China is investing in all sectors of the Pakistani economy on a major scale. Pakistan has also expressed its goal to align the Pakistani economy with that of China. During Gilani's visit, the two countries explored ways of bolstering economic ties, including the establishment of trans-border economic zones, the institution of integrated border management systems, collaboration on intra-regional and trans-regional economic and development agendas, corporate sector interaction in joint projects, the opening of Industrial and Commercial Bank of China (ICBC) branches in Pakistan, finalization of the currency swap arrangement, and more.

In Beijing, Prime Minister Gilani stated that Pakistan would forge deeper economic engagement with China. He said that Pakistan was determined to take all necessary measures to achieve closer economic integration with China, stating: "The free trade agreement, the joint five-year economic program, the joint investment companies, as well as the ongoing cooperation in financial and banking sectors, the great interaction between our capital markets, and robust defense and defense production cooperation are but a few example of the direction our strategic cooperation partnership has taken."[26]

II. Boosting Bilateral Trade

Pakistan and China are rapidly boosting their economic ties and bilateral trade. According to statistics presented in May 2011 before the National Assembly (the Lower House of the Pakistani Parliament), between March 2005 and December 2010, China collaborated on six different Pakistani projects, worth a total of $2.7 billion, providing both technical and financial support.[27] The two countries are now pressing ahead in the areas of trade, banking, ports, roads, and railways.

In 2010, the total volume of Pakistan-China trade rose by $2 billion, to approximately $8.7 billion.[28] Compared to 2009, a 37 percent increase was seen in Pakistani exports to China year, while Chinese exports to Pakistan increased by 28 percent. During his China visit, Prime Minister Gilani said that measures were being implemented to increase Pakistan's trade volume with China to reach $15 billion a year by 2013.[29]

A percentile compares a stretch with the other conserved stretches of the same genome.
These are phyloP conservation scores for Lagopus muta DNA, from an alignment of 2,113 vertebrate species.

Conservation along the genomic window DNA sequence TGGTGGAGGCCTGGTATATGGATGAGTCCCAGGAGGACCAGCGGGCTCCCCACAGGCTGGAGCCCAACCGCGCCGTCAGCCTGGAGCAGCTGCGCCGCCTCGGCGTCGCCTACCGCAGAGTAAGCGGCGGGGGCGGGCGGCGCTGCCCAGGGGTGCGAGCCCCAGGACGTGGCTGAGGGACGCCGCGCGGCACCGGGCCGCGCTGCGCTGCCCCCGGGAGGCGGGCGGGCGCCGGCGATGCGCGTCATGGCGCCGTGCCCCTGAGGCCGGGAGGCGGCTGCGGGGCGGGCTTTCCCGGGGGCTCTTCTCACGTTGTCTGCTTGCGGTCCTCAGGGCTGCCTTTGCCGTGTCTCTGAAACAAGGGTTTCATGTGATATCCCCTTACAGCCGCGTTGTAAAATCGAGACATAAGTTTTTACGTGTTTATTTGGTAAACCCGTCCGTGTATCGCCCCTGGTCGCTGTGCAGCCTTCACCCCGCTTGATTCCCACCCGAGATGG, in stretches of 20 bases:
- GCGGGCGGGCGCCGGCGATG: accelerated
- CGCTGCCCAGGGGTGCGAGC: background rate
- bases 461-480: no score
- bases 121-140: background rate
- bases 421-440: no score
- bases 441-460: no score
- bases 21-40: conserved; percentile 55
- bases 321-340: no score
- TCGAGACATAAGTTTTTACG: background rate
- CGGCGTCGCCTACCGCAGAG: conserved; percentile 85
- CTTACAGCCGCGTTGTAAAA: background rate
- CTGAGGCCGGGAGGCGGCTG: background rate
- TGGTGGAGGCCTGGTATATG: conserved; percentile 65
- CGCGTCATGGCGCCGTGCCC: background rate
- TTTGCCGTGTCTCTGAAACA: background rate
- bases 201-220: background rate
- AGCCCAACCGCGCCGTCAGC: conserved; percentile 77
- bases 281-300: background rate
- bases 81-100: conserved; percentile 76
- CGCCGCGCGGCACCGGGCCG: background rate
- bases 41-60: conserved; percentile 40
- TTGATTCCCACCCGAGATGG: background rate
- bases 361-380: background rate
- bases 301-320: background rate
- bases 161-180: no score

III. Pakistan Encouraging Chinese Investment

Pakistan is encouraging Chinese investments in different areas of the Pakistani economy and seeking incentives for Pakistani businessmen in China, notably in China's Kashgar Special Economic Zone in the Xinjiang Uyghur Autonomous Region, several hundred kilometers the border with Pakistan.

In May 2011, a 50-member Chinese economic delegation led by Muhametmin Yashen (Muhammad Amin Yasin), deputy director-general of the Standing Committee of the People's Congress of Xinjiang Uygur Autonomous Region, visited Islamabad. In the Pakistani capital, Pakistani leaders advised the Chinese team that China could tap the one-trillion dollar Halal foods industry by providing special incentives to Pakistani businessmen to invest in the Kashgar Special Economic Zone. Pakistani business leader Raza Khan, chairman coordination of the Federation of Pakistan Chambers of Commerce and Industry (FPCCI), told the Chinese delegation that they should explore opportunities in sectors like finance, banking, power, alternative energy, information technology, engineering goods, textile machinery, agriculture, agro-based industry, food, fruit processing, packaging, livestock, dairy farming, and real estate.[30]

IV. China Loans Pakistan $1.7 Billion for Lahore Rail System

The Export-Import Bank of China recently agreed to give Pakistan a loan of $1.7 billion for the development of a rail system in Lahore. Khawaja Ahmed Hassan, chairman of the Lahore Transport Company, said, "The bank agreed to lend us the money with a two-year grace period, and our aim is to get it at 6% interest."[31] It should be noted that Lahore is the capital of Punjab, the most influential Pakistani province, whose government cancelled six U.S. aid agreements in the fields of health, education, and waste management in protest against the U.S. operation against bin Laden in Abbottabad.[32]

The Diplomatic Dimension

During Prime Minister Gilani's visit to Beijing, China's top leaders expressed support for Pakistan in the wake of the Abbottabad operation. In his meeting with Gilani, Chinese Premier Wen Jiabao announced that China was sending a special envoy to Islamabad in a show of solidarity with Pakistan at this crucial period in its history.